Christy: I really do appreciate how you’ve covered several of my studies, because I can’t usually afford open access fees to make the studies readily available to the public and animal shelters. And I certainly don’t want shelters paying $35 to read any of my papers, so I really do appreciate that you help take that to the public.

Zazie: Oh good. I enjoy doing it and I think people don’t realize that sometimes with open access papers the researcher has had to pay a lot of money for that to happen. Another study that you’ve done, which I haven’t written about but I wanted to talk to you about, is you’ve looked at the factors involved in animal transfer programs where some shelters bring in pets from a long distance away. I was wondering what some of the lessons were that you found out from that study?

Christy: One that really surprised us… well first of all it surprised us that there’s really not much literature, or any that we saw, on these animal transfer programs, which kind of inspired us to do this very exploratory, very preliminary study. I’ve noticed that over the past year or so some of the large animal welfare groups, animal advocacy groups, in the United States have been doing webinars and writing blogposts about best practices in animal transfer. Which I think great because from our very qualitative, very preliminary study, we were surprised that there is a lack of consistency across organizations in terms of what veterinary care they required the animals to have prior to being transported, and also what their policies and procedures were once they brought – the study focussed on dogs – once they brought the dogs in.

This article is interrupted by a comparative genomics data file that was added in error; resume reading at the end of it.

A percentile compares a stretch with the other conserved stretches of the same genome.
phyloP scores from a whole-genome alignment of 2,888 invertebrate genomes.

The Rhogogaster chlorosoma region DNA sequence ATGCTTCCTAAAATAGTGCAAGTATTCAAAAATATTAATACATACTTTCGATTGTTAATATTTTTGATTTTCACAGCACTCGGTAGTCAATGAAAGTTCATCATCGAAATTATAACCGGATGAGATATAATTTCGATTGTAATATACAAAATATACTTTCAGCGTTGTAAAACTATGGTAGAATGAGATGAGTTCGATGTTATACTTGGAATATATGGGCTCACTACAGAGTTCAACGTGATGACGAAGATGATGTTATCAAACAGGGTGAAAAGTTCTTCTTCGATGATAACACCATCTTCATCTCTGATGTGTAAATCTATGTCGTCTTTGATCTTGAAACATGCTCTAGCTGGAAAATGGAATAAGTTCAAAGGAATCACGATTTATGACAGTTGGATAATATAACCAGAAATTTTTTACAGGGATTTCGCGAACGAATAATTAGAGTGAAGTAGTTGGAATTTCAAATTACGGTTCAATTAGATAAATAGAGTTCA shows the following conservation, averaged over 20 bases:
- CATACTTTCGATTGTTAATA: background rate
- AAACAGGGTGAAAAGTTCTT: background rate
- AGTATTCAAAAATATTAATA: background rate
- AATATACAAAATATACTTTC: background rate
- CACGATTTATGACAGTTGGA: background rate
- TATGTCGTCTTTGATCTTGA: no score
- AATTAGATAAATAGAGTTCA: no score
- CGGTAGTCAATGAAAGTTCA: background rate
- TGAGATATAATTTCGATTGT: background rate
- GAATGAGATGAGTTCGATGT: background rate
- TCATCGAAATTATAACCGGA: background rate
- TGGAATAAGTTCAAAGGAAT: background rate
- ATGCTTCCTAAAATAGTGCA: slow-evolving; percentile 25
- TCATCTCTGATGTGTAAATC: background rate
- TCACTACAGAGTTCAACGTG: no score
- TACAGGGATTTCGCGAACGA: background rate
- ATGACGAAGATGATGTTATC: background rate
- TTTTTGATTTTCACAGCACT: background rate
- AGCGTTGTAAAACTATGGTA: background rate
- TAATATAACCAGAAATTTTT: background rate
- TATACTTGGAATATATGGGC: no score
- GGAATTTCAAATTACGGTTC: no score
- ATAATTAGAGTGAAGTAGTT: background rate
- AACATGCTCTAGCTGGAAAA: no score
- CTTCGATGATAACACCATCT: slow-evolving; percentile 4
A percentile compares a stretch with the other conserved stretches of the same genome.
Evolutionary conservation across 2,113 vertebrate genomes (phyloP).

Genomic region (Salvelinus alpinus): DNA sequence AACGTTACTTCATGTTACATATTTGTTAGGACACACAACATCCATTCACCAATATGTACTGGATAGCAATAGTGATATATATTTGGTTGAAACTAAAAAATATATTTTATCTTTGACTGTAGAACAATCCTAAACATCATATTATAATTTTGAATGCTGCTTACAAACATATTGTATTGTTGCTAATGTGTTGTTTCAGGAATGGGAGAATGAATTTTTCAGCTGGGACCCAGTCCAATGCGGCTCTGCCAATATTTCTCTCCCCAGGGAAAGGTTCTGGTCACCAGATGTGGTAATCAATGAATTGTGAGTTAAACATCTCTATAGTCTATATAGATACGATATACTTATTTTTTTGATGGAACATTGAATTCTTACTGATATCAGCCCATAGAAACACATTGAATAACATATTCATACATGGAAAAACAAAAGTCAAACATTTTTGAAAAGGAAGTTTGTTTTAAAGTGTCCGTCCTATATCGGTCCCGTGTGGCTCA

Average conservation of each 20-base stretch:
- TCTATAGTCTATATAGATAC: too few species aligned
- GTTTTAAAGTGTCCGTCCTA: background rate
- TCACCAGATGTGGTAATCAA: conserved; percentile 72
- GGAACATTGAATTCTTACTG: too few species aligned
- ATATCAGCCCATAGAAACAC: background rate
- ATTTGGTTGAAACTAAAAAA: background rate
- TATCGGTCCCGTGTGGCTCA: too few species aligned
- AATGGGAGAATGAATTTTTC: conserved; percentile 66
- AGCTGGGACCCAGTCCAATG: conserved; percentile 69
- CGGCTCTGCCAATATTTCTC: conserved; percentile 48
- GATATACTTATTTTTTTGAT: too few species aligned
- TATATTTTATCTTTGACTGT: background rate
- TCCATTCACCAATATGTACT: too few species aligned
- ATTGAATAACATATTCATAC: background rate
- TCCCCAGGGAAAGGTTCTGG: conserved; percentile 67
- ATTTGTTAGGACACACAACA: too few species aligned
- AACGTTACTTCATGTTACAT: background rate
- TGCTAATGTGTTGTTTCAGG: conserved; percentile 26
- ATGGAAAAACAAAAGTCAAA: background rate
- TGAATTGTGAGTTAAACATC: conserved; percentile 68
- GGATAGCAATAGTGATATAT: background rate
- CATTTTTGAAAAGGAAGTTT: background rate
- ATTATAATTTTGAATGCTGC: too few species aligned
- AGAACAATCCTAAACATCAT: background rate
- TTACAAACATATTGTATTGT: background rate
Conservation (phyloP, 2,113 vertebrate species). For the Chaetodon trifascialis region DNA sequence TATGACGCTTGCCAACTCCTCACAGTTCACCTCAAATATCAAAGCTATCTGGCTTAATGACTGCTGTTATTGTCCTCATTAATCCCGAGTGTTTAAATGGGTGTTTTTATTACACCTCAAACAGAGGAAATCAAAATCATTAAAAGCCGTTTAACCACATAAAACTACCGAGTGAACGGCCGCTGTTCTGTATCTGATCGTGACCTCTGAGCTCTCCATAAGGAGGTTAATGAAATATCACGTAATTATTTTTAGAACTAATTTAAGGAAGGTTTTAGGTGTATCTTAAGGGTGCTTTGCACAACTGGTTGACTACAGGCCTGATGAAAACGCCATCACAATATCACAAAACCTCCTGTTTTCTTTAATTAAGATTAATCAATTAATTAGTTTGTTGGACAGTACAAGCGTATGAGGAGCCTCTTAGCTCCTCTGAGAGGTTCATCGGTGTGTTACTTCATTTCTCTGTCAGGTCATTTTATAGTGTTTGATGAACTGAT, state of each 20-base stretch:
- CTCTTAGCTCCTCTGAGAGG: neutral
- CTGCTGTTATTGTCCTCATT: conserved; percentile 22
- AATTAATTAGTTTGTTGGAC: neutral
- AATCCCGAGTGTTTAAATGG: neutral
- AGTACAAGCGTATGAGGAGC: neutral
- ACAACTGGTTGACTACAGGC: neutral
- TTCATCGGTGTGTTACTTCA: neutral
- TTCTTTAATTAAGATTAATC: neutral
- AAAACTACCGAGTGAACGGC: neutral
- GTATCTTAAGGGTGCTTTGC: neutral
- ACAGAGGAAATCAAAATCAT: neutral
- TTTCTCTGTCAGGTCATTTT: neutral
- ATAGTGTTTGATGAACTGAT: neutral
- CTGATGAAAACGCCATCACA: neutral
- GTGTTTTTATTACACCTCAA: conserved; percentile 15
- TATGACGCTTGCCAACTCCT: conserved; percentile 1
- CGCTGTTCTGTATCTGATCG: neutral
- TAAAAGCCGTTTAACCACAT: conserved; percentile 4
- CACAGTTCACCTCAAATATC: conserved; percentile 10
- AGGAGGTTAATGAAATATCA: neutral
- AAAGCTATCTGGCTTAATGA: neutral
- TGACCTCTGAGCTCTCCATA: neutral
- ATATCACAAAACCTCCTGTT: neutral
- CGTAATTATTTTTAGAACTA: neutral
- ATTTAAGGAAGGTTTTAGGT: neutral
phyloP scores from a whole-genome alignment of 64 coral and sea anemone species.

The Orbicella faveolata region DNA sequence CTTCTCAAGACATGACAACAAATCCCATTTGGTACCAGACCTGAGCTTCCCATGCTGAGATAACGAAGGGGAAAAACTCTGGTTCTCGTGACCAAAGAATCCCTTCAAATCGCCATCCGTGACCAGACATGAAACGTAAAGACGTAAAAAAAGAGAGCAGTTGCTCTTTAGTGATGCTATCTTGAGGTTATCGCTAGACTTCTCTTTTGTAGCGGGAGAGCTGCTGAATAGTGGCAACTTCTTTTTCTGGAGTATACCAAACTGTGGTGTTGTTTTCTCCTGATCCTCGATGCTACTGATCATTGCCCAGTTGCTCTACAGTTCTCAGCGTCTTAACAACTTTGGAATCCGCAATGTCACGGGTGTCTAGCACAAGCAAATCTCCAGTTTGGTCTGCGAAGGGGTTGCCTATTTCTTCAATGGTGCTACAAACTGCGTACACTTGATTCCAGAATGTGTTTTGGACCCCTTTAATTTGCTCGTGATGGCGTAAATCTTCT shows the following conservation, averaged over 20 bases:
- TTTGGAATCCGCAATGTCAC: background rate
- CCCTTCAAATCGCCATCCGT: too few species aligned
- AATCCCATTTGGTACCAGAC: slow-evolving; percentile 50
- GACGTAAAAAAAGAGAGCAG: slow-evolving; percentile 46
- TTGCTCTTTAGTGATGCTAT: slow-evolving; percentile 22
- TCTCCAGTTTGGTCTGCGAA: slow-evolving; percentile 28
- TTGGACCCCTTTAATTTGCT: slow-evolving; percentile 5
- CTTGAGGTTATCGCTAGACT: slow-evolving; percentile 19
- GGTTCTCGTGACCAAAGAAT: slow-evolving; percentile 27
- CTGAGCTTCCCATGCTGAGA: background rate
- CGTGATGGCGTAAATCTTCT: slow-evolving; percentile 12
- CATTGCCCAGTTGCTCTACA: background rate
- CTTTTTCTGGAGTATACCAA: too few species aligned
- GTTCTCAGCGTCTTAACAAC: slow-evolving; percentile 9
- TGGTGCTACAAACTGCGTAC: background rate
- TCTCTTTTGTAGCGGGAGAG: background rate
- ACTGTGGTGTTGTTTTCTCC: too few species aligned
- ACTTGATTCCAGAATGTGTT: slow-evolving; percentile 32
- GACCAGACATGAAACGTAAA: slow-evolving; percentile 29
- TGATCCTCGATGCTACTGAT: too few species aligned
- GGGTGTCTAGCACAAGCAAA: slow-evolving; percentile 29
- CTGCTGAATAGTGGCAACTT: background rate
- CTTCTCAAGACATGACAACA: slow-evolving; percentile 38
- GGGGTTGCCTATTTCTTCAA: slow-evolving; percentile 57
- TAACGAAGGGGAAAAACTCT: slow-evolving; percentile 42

"And so another key theme that came out from our study was the importance of honest, clear communication between the organizations that are receiving the animals and the organizations that are sending them out."

Some of them had quarantine periods where they had the dogs separate from other dogs for a certain amount of time, but a lot did not, and not everybody even indicated that they required vaccines prior to transport. So there definitely needs to be more investigation, because it could be that the way we asked our questions, a lot of our questions were open-ended so maybe somebody just didn’t think to put ‘we require rabies vaccines’. But if they’re really not requiring a rabies vaccine, or other vaccines, that’s very, very concerning. Especially since a lot of the groups in our study are animal rescues that don’t have shelter facilities, so they are putting dogs in people’s homes into foster care. And without best practices in place that could make people’s own animals vulnerable to infection from animals being brought in. So it seems that there’s room for improvement in this area, to better understand it and make the prospects for the dogs coming in better, you know make things so that they stay healthy, and keep the population that you already have healthy.